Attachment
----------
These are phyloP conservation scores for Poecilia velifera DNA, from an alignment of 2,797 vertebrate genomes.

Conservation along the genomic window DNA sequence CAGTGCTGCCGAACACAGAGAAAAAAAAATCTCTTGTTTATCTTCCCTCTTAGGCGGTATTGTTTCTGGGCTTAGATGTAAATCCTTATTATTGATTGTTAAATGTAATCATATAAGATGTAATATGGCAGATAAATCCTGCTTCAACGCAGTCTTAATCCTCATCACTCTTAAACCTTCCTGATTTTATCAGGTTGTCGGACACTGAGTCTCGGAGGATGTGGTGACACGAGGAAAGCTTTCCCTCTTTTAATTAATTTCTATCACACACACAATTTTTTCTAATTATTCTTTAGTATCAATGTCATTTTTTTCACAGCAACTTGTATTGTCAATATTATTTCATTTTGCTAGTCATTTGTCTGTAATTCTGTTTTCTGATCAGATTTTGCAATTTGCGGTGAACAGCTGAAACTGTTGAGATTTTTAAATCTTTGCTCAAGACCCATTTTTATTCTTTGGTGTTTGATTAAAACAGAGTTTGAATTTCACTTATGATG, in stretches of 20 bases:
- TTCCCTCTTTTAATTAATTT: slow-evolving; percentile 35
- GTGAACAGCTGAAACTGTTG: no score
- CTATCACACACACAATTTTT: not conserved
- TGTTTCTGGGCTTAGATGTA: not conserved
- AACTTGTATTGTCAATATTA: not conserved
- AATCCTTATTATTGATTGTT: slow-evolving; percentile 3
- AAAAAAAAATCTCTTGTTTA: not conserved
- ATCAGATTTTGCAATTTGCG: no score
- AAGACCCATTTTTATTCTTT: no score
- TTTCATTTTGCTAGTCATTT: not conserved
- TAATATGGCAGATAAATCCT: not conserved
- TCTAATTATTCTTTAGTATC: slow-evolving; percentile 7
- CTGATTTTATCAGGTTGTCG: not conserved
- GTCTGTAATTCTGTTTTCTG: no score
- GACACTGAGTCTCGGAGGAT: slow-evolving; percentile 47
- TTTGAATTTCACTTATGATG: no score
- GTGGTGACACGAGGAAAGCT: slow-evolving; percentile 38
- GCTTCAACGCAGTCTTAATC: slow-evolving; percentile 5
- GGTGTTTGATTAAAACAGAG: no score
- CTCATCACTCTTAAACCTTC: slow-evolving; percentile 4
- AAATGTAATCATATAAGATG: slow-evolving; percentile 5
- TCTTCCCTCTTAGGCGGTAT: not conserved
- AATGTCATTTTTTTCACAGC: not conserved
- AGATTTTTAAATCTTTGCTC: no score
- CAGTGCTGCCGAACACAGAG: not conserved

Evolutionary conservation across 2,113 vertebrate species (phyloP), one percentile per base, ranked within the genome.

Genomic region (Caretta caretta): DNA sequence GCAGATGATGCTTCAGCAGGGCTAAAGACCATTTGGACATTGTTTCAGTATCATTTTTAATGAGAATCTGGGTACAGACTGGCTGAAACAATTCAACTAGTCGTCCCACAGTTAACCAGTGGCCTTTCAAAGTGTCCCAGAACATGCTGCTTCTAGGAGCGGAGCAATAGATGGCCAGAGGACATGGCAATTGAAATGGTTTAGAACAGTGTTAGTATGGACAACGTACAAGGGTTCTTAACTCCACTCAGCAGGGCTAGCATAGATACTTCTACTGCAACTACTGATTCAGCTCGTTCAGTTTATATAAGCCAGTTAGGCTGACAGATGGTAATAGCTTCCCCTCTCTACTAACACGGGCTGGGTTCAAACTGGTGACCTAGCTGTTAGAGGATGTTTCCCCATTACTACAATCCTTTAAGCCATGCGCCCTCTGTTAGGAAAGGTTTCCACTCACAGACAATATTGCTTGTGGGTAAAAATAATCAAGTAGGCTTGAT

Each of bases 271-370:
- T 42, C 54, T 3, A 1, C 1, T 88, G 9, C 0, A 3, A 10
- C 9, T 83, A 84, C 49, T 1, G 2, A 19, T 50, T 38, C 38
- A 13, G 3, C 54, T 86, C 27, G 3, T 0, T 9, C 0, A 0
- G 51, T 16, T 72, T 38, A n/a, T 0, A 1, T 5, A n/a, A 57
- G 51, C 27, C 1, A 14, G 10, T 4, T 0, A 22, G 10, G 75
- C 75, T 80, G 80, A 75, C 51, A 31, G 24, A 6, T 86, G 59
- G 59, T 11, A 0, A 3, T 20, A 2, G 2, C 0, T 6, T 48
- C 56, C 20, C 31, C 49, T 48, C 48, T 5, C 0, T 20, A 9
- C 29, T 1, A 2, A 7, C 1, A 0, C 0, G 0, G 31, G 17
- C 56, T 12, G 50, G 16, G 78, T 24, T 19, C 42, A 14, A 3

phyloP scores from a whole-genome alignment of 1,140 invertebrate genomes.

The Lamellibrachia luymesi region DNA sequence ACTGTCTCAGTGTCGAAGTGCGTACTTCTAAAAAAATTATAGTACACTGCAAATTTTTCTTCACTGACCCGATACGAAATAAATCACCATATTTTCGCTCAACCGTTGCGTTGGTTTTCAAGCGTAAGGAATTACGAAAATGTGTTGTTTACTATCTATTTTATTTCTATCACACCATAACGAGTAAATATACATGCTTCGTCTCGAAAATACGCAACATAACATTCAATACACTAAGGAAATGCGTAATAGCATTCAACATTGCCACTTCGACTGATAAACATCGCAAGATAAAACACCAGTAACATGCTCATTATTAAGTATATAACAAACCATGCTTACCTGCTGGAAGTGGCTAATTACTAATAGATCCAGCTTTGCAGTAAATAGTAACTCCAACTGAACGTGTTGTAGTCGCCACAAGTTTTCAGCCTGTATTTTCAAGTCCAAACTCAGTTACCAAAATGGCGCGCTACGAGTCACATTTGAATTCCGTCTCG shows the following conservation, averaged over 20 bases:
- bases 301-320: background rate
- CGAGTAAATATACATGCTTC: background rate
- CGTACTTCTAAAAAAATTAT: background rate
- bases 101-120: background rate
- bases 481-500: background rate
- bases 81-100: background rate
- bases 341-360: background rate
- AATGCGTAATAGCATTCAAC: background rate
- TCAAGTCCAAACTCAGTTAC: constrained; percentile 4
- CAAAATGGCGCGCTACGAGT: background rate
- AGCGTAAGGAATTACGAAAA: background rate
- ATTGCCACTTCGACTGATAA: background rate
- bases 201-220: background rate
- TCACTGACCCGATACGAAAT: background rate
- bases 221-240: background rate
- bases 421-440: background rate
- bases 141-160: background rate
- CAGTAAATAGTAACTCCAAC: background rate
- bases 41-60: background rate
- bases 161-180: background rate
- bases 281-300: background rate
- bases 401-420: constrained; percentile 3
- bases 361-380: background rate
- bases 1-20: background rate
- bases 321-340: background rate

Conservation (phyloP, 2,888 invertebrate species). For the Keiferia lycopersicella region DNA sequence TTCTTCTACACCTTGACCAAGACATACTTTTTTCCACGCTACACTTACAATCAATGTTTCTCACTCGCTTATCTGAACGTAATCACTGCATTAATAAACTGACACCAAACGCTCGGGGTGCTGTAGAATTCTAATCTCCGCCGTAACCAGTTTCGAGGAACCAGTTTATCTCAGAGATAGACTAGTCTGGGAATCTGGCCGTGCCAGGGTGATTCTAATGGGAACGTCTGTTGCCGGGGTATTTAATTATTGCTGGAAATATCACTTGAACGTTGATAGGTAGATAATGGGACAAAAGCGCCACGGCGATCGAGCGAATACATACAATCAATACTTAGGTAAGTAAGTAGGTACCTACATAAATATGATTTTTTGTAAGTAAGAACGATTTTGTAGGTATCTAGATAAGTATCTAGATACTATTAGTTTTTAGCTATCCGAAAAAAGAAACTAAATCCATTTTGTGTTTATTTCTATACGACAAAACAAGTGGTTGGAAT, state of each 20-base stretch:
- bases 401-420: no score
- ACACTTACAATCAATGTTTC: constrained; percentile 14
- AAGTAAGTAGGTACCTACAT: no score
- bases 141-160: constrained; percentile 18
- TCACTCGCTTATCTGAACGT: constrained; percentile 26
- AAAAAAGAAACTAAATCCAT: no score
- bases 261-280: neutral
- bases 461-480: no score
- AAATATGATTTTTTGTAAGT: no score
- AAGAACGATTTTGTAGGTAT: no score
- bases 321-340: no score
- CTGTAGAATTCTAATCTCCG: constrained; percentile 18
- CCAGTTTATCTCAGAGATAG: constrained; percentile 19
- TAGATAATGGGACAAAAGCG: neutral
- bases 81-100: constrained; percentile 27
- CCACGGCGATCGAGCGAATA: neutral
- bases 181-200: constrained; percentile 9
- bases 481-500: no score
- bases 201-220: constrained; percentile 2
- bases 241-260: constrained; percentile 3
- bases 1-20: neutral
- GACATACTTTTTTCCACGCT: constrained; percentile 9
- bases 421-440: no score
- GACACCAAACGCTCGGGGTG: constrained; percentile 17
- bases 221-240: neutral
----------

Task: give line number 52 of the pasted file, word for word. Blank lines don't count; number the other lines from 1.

- CAAAATGGCGCGCTACGAGT: background rate